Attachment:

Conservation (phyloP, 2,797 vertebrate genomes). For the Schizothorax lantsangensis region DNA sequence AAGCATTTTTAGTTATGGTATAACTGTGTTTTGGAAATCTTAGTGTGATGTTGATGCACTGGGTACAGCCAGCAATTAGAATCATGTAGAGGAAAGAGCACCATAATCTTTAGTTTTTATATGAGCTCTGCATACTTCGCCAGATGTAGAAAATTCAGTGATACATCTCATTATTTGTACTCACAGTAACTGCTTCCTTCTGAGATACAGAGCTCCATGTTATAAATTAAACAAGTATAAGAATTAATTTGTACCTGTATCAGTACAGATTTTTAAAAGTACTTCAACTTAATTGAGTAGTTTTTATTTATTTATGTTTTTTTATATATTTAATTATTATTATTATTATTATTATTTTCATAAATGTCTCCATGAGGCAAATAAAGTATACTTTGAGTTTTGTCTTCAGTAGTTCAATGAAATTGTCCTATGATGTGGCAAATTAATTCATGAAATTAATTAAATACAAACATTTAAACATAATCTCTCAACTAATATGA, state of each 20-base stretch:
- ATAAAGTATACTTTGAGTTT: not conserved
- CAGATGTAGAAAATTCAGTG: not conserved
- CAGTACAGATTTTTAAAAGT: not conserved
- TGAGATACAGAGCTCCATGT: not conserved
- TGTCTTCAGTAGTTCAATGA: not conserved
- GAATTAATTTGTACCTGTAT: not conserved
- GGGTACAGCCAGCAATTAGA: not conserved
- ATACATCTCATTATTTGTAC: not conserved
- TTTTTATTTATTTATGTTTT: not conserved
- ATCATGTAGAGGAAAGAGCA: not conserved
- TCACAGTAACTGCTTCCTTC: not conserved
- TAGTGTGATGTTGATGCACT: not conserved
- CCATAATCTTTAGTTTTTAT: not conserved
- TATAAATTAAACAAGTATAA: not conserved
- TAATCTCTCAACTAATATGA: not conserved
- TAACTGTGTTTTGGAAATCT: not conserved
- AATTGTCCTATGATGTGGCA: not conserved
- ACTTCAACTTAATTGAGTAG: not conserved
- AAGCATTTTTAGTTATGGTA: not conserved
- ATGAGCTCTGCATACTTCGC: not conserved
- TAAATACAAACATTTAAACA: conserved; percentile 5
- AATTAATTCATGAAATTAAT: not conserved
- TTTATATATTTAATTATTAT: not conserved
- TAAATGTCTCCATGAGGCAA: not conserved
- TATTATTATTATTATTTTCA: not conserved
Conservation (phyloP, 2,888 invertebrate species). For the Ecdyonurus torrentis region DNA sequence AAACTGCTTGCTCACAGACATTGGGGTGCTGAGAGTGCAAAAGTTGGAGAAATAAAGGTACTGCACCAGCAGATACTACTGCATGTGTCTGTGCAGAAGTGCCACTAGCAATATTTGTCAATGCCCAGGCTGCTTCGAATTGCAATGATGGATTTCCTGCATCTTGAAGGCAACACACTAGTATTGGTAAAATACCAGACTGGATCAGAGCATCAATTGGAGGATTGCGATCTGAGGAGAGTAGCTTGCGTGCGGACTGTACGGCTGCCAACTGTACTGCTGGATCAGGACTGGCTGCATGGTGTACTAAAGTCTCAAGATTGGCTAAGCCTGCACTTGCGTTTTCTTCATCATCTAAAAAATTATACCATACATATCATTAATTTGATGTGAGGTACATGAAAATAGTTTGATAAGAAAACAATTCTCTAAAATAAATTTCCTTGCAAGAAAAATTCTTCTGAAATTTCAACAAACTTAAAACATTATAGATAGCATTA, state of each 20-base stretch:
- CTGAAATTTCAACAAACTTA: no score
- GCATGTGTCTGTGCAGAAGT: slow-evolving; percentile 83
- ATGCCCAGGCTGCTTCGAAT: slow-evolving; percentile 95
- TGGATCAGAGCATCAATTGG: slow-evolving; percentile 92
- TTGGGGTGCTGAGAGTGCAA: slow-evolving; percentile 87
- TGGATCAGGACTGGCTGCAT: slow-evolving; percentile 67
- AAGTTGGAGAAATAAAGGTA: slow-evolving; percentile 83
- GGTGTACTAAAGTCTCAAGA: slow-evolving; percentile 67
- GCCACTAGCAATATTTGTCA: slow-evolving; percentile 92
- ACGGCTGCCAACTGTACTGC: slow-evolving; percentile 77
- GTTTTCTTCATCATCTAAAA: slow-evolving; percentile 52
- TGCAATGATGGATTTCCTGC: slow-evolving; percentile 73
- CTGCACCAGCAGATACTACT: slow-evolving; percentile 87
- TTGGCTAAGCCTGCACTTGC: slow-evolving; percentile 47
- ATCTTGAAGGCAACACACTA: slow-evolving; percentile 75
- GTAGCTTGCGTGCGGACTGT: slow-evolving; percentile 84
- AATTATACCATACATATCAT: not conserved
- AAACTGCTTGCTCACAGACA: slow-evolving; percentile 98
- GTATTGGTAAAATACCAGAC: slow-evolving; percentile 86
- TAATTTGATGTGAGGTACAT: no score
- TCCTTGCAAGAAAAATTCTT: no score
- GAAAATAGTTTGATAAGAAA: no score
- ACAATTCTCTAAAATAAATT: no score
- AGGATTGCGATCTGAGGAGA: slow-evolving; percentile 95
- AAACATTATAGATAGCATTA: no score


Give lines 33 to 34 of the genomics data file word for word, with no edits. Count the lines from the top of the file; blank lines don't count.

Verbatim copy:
- TGGATCAGGACTGGCTGCAT: slow-evolving; percentile 67
- AAGTTGGAGAAATAAAGGTA: slow-evolving; percentile 83